There can't be too many occasions when Friedrich Nietzsche has been quoted at a press conference for a new tech app (not least by a pop star who got his name wrong), but, then, rarely has so much ego and bravado appeared together under one roof before.
At the squirm-inducing launch of Tidal, the new music-streaming service headed up by Jay-Z, on Monday night, some of the biggest artists in the world – including Madonna, Kanye West and Chris Martin – came together to herald the arrival of the very thing that is going to save the music industry: a streaming tool owned by a collection of the world's richest stars, cutting out the middleman and making them even richer.
The service's most obvious competitor is Spotify, yet unlike Spotify Tidal has no free option and its service costs more than the world's leading streaming service's paid-for version. As the respected American music industry analyst and critic Bob Lefsetz has said of the new venture: "First and foremost you've got to pay for Tidal. And therefore it's dead on arrival." Eek.
So what do users actually get for their money? Tidal is bigging up the fact that the music it offers is of CD quality, while Spotify uses compressed MP3s, but the average listener isn't going to be able to tell the difference if they're listening on the bus.
What the artists who have thrown their money behind Tidal are really getting excited about, however, is that the service promises to reward musicians with more money than they currently receive for streaming. Twice the rate that competitors pay, in fact.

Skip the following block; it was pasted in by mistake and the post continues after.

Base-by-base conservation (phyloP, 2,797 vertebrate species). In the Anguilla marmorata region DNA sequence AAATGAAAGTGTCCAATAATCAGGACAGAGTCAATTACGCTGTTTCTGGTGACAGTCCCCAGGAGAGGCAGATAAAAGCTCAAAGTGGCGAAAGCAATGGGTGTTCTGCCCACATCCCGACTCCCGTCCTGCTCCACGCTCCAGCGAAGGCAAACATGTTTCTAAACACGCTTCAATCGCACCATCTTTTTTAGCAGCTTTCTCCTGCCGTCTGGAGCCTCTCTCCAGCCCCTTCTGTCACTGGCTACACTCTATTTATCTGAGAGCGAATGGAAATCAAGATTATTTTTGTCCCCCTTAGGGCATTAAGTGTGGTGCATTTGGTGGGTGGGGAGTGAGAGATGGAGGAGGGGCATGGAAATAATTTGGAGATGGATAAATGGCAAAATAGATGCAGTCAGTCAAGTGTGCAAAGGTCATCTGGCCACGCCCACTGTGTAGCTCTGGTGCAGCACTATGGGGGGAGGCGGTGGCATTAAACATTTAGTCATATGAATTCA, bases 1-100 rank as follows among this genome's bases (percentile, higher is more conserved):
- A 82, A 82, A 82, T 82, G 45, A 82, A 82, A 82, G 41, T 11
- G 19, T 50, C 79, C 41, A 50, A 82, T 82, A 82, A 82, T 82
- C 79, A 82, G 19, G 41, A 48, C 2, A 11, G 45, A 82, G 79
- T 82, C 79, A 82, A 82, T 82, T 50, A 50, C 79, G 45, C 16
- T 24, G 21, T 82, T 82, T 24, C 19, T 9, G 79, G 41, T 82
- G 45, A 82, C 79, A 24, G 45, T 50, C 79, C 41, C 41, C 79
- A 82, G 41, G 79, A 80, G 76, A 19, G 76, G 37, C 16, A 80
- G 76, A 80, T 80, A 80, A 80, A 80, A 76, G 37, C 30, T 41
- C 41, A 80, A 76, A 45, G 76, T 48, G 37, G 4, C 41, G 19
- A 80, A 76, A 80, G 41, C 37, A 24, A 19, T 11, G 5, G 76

In an interview with Billboard, Jay-Z said: "We didn't like the direction music was going and thought maybe we could get in and strike an honest blow. Will artists make more money? Even if it means less profit for our bottom line, absolutely. Less profit for our bottom line, more money for the artist."
But commenters have been quick to point out that Tidal will have to secure an enormous user base in order to be in a position to be able to sustain that model. Streaming services are not money spinners.
Stephen Witt, author of the forthcoming book How Music Got Free, (Bodley Head) believes we will have to wait and see if it will be a success. "This stuff has historically proven very difficult to predict; it's anybody's guess," he says. "But if they're offering exclusive content from Daft Punk or whoever for $20 a month then someone's going to pay for it."
But is it the breakthrough model that Alicia Keys made it out to be in her impassioned speech at the press conference? "Oh no, it's just another streaming service," says Witt. "They haven't introduced anything new."
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It might well be the case that Tidal is best remembered for its glorious launch, which has so many awkward moments it's hard to choose a favourite.
There was the very uneven cheering for the stars as they walked on stage one by one. It was difficult to tell who exactly was in the audience, but there must be a lot of Jack White fans in the tech industry; he got a bigger reaction than Kanye West. Poor J Cole, meanwhile, barely caused a ripple.
And in one of the most uncomfortable greetings since Ryan Seacrest attempted to high-five a blind contestant on American Idol, Madonna walked on stage and tried to shake the hand of Deadmau5, who, presumably having his vision impaired by his helmet, missed the gesture. Then Beyoncé was dressed ready to go on stage at Madison Square Gardens, while Rihanna looked like an extra from 9 to 5. The list goes on.
But the most important lesson to be taken away from the press conference? That the Illuminati that Jay-Z is so often accused of being involved with could well be real. And they all got together on Monday night.
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